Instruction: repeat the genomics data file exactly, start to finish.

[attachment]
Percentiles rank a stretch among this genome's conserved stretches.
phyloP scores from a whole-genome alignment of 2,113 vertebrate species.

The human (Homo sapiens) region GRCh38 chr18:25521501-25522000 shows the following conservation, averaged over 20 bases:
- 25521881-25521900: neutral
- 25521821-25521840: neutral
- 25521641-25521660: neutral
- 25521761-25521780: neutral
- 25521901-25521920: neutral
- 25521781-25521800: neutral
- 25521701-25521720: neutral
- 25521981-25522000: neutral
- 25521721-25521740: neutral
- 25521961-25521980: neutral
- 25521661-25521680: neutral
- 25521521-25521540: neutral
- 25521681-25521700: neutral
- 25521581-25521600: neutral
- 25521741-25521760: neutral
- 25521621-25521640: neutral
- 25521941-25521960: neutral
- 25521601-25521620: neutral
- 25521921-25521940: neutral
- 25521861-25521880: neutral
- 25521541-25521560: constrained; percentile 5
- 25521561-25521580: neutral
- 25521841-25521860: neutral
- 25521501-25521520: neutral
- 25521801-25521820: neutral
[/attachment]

Percentiles rank a stretch among this genome's conserved stretches.
phyloP scores from a whole-genome alignment of 2,113 vertebrate species.

The human (Homo sapiens) region GRCh38 chr18:25521501-25522000 shows the following conservation, averaged over 20 bases:
- 25521881-25521900: neutral
- 25521821-25521840: neutral
- 25521641-25521660: neutral
- 25521761-25521780: neutral
- 25521901-25521920: neutral
- 25521781-25521800: neutral
- 25521701-25521720: neutral
- 25521981-25522000: neutral
- 25521721-25521740: neutral
- 25521961-25521980: neutral
- 25521661-25521680: neutral
- 25521521-25521540: neutral
- 25521681-25521700: neutral
- 25521581-25521600: neutral
- 25521741-25521760: neutral
- 25521621-25521640: neutral
- 25521941-25521960: neutral
- 25521601-25521620: neutral
- 25521921-25521940: neutral
- 25521861-25521880: neutral
- 25521541-25521560: constrained; percentile 5
- 25521561-25521580: neutral
- 25521841-25521860: neutral
- 25521501-25521520: neutral
- 25521801-25521820: neutral